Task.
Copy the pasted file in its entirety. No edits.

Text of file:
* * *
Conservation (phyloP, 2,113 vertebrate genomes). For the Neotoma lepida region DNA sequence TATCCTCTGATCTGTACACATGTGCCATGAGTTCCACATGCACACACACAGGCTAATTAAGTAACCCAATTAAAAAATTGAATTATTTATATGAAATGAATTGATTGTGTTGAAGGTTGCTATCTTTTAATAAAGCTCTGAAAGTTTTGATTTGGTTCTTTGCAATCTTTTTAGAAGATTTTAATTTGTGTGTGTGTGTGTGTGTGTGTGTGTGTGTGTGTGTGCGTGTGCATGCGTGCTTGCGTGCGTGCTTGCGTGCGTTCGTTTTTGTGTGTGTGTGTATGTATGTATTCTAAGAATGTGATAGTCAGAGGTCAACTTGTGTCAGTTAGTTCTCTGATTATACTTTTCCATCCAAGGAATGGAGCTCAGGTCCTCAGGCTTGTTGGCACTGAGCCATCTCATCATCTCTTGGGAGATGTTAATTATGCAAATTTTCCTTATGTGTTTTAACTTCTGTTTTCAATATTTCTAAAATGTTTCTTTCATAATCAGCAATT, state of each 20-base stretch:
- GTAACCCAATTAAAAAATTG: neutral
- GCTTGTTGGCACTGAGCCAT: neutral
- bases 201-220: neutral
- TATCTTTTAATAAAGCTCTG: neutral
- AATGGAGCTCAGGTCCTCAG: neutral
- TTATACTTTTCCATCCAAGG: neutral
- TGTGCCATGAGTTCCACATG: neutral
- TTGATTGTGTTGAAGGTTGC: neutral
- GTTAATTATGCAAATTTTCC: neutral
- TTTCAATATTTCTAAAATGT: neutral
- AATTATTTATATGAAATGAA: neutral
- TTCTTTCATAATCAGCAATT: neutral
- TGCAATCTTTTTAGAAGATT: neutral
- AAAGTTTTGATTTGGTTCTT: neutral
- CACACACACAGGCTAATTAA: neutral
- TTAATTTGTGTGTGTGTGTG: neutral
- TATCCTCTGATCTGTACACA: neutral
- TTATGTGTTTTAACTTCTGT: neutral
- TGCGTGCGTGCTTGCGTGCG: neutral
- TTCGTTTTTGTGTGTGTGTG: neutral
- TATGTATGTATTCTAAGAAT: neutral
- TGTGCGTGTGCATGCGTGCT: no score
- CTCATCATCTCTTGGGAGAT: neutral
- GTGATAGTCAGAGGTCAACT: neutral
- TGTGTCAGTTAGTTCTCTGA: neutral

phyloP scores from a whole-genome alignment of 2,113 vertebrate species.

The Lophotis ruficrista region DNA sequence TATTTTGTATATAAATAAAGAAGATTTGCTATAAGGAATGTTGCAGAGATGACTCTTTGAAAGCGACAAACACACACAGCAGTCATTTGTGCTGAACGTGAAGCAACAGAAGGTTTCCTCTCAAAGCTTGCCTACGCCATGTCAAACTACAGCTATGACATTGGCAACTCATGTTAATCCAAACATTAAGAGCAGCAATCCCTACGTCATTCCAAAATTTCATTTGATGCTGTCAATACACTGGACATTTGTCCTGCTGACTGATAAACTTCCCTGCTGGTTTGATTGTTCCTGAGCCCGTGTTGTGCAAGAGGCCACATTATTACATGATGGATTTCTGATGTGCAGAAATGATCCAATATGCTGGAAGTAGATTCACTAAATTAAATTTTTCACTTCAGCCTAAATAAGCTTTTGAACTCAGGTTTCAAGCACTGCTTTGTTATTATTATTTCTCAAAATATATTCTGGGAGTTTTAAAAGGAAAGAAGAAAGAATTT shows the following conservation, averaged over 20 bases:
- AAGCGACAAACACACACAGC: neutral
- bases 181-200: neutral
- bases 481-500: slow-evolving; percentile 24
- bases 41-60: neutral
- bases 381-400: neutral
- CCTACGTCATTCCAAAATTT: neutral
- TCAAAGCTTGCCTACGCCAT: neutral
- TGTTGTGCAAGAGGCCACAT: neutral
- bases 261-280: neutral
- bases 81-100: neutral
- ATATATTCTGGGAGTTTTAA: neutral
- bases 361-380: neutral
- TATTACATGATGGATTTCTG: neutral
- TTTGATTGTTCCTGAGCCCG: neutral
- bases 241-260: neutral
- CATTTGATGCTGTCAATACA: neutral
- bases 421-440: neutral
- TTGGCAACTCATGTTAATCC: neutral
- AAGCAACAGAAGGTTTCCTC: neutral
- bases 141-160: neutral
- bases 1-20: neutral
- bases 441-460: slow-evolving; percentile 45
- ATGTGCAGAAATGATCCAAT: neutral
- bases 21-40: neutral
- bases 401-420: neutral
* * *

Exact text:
Conservation (phyloP, 2,113 vertebrate genomes). For the Neotoma lepida region DNA sequence TATCCTCTGATCTGTACACATGTGCCATGAGTTCCACATGCACACACACAGGCTAATTAAGTAACCCAATTAAAAAATTGAATTATTTATATGAAATGAATTGATTGTGTTGAAGGTTGCTATCTTTTAATAAAGCTCTGAAAGTTTTGATTTGGTTCTTTGCAATCTTTTTAGAAGATTTTAATTTGTGTGTGTGTGTGTGTGTGTGTGTGTGTGTGTGTGTGCGTGTGCATGCGTGCTTGCGTGCGTGCTTGCGTGCGTTCGTTTTTGTGTGTGTGTGTATGTATGTATTCTAAGAATGTGATAGTCAGAGGTCAACTTGTGTCAGTTAGTTCTCTGATTATACTTTTCCATCCAAGGAATGGAGCTCAGGTCCTCAGGCTTGTTGGCACTGAGCCATCTCATCATCTCTTGGGAGATGTTAATTATGCAAATTTTCCTTATGTGTTTTAACTTCTGTTTTCAATATTTCTAAAATGTTTCTTTCATAATCAGCAATT, state of each 20-base stretch:
- GTAACCCAATTAAAAAATTG: neutral
- GCTTGTTGGCACTGAGCCAT: neutral
- bases 201-220: neutral
- TATCTTTTAATAAAGCTCTG: neutral
- AATGGAGCTCAGGTCCTCAG: neutral
- TTATACTTTTCCATCCAAGG: neutral
- TGTGCCATGAGTTCCACATG: neutral
- TTGATTGTGTTGAAGGTTGC: neutral
- GTTAATTATGCAAATTTTCC: neutral
- TTTCAATATTTCTAAAATGT: neutral
- AATTATTTATATGAAATGAA: neutral
- TTCTTTCATAATCAGCAATT: neutral
- TGCAATCTTTTTAGAAGATT: neutral
- AAAGTTTTGATTTGGTTCTT: neutral
- CACACACACAGGCTAATTAA: neutral
- TTAATTTGTGTGTGTGTGTG: neutral
- TATCCTCTGATCTGTACACA: neutral
- TTATGTGTTTTAACTTCTGT: neutral
- TGCGTGCGTGCTTGCGTGCG: neutral
- TTCGTTTTTGTGTGTGTGTG: neutral
- TATGTATGTATTCTAAGAAT: neutral
- TGTGCGTGTGCATGCGTGCT: no score
- CTCATCATCTCTTGGGAGAT: neutral
- GTGATAGTCAGAGGTCAACT: neutral
- TGTGTCAGTTAGTTCTCTGA: neutral

phyloP scores from a whole-genome alignment of 2,113 vertebrate species.

The Lophotis ruficrista region DNA sequence TATTTTGTATATAAATAAAGAAGATTTGCTATAAGGAATGTTGCAGAGATGACTCTTTGAAAGCGACAAACACACACAGCAGTCATTTGTGCTGAACGTGAAGCAACAGAAGGTTTCCTCTCAAAGCTTGCCTACGCCATGTCAAACTACAGCTATGACATTGGCAACTCATGTTAATCCAAACATTAAGAGCAGCAATCCCTACGTCATTCCAAAATTTCATTTGATGCTGTCAATACACTGGACATTTGTCCTGCTGACTGATAAACTTCCCTGCTGGTTTGATTGTTCCTGAGCCCGTGTTGTGCAAGAGGCCACATTATTACATGATGGATTTCTGATGTGCAGAAATGATCCAATATGCTGGAAGTAGATTCACTAAATTAAATTTTTCACTTCAGCCTAAATAAGCTTTTGAACTCAGGTTTCAAGCACTGCTTTGTTATTATTATTTCTCAAAATATATTCTGGGAGTTTTAAAAGGAAAGAAGAAAGAATTT shows the following conservation, averaged over 20 bases:
- AAGCGACAAACACACACAGC: neutral
- bases 181-200: neutral
- bases 481-500: slow-evolving; percentile 24
- bases 41-60: neutral
- bases 381-400: neutral
- CCTACGTCATTCCAAAATTT: neutral
- TCAAAGCTTGCCTACGCCAT: neutral
- TGTTGTGCAAGAGGCCACAT: neutral
- bases 261-280: neutral
- bases 81-100: neutral
- ATATATTCTGGGAGTTTTAA: neutral
- bases 361-380: neutral
- TATTACATGATGGATTTCTG: neutral
- TTTGATTGTTCCTGAGCCCG: neutral
- bases 241-260: neutral
- CATTTGATGCTGTCAATACA: neutral
- bases 421-440: neutral
- TTGGCAACTCATGTTAATCC: neutral
- AAGCAACAGAAGGTTTCCTC: neutral
- bases 141-160: neutral
- bases 1-20: neutral
- bases 441-460: slow-evolving; percentile 45
- ATGTGCAGAAATGATCCAAT: neutral
- bases 21-40: neutral
- bases 401-420: neutral